MPL Writers Group

Basics of Writing a Query Letter

Your dream book is done. You spent many hours researching, writing, re-writing, and maybe even re-re-writing this book chapter by chapter to ensure its highest quality and readability as possible. You maybe even hired an editor or had some trusted folks help you proofread and edit the manuscript. You treasure your manuscript so much that you save it in different USB drives, cloud-based systems, and even your multiple emails to make sure that your hard work will not get lost and/or stolen. 

Most likely, you decide you want your book to be traditionally published. But which publishing house do you submit to? Where do you start?

The first step is to write a query letter. A query letter is a formal letter used to submit to literary agents, magazines, and publishing houses. The mechanics of the query letter normally include the following:

  • The topic of the manuscript you are submitting
  • A short description of what the manuscript is about
  • A short biography of you, the author
  • The manuscript’s target audience

Crafting the perfect query letter is an art of its own, as it takes a great deal of skill to get yourself noticed in any literary agent’s and publication’s slush pile. The most important parts of the query letter that you will need to nail down are parts that grab the agent or publisher from the very start. A literary agent is a person who represents the business interests of authors and their written works and the publisher and its editor(s) help prepare books for sale. Below are a few pieces of advice when putting together the query letter:

Keep the Salutation and Final Lines Simple – Writing something like “Dear Dana” is fine if you happen to know the agent’s/editor’s name and have built a rapport. You can use something like “Dear Mr. Sanchez” but this type of formal greeting may be considered dated and you may be misgendering the recipient by accident. Research the agent/publishing house as much as possible, especially their name. At the end of the query letter, be sure to thank the agent/editor for reading and considering your work. If you are not sure, try “To the Editor” or “To the Agent.”

Mention Your Accomplishments/Connections – If you have been published before, don’t hesitate to mention it. Mention any awards you have received. If you have any referrals from another author or have any connections to the writing industry, be sure to definitely mention those connections as they may help get your foot in the door. If you have met the agent before, start with a short paragraph to form a personal connection. If you do not have any accomplishments or connections, don’t worry. Just jump straight into your manuscript’s pitch and why the agent/publishing house should consider it. Most importantly, pitch your author credentials and what makes you an experienced writer, or why the manuscript matches you as a writer with personal and professional credentials.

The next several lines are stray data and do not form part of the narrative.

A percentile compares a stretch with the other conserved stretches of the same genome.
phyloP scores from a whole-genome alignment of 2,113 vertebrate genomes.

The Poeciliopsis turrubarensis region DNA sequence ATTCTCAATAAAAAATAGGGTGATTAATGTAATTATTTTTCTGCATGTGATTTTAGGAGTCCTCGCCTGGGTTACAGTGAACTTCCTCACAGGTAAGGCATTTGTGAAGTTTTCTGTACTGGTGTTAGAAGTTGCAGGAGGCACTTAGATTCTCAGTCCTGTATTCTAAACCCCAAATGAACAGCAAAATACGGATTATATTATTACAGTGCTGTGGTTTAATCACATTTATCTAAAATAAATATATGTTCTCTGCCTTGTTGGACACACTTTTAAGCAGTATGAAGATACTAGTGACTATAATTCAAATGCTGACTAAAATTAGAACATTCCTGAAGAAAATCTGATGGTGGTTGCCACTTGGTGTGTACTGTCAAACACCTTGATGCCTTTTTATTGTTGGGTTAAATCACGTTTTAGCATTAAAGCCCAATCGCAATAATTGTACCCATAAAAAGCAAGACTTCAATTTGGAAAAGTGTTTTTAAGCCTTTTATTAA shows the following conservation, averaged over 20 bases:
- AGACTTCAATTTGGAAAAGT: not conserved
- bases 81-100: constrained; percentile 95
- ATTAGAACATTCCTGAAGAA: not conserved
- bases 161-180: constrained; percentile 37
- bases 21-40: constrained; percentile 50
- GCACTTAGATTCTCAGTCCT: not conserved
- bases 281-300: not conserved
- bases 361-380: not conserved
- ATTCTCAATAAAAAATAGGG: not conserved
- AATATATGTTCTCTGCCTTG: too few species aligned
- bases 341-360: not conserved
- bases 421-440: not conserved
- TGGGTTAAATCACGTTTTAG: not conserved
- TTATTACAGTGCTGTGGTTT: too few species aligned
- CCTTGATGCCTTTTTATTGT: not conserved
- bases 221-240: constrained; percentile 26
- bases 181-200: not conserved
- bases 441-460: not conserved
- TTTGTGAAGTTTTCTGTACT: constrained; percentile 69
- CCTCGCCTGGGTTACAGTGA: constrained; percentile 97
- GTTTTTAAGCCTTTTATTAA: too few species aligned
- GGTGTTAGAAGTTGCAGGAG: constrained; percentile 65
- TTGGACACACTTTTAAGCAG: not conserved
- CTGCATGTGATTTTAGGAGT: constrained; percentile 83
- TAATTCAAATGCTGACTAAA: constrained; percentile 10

Write a Strong “Hook” For Your Manuscript – This is one of the most important parts of the letter as it aims to hook the reader with interest and not let go. Write how your book differs from other published books, why the concept for this book is so unique, and why the agent/editor should consider not passing the book up. The book should help set the book’s genre and tone and should be no longer than 150-200 words. Include a brief story synopsis that is no more than 100 words. Remember that the hook and synopsis should be as brief but also include important details on what sets the manuscript apart from others on the market. 

Don’t Be Afraid To Personalize the Query Letter – Your manuscript is not the only selling point in the query letter; the other main selling point is you, the author, and why the agent/publishing house should see you as a worthy submission for readers to check out. Mention authors who were published by the agent/editor who you admire and whose books you enjoy reading. Mention any presentations a literary agent you are writing to has given previously and how it resonated with you as an audience member. Be sure not to overdo it; be brief and show the reader that you are a person whose passionate about the manuscript you are trying to publish. Be sure to include your contact information at the very beginning of your query letter.

Proofread, Proofread, And Proofread – Be sure to proofread your letter, or have another person help you with proofreading. If the other person is an author who has published before, then that is an added bonus because the author-especially one who was traditionally published-has experienced crafting an effective query letter before. Be sure to proofread and never be afraid to ask for help if you need someone to help you with proofreading your letter.

If you need a query letter point of reference/example, click on this link to look at this sample query letter on Reedsy.


The art of the query letter takes a lot of practice, especially if you submit to multiple agents/publishers. Keep practicing your hook, be yourself, and show why you and your manuscript are a worthy candidate to any agent’s and publisher’s resume!




Additional Resources:

Reedsy – How to Write a Query Letter in 7 Different Steps

Jane Friedman – The Complete Guide to Query Letters

Tiffany Hawk – How to Write a Query Letter That Wows Literary Agents + Template

NY Book Editors – How to Write a Darn Good Query Letters

Masterclass – How to Write a Query Letter: All the Do’s and Don’ts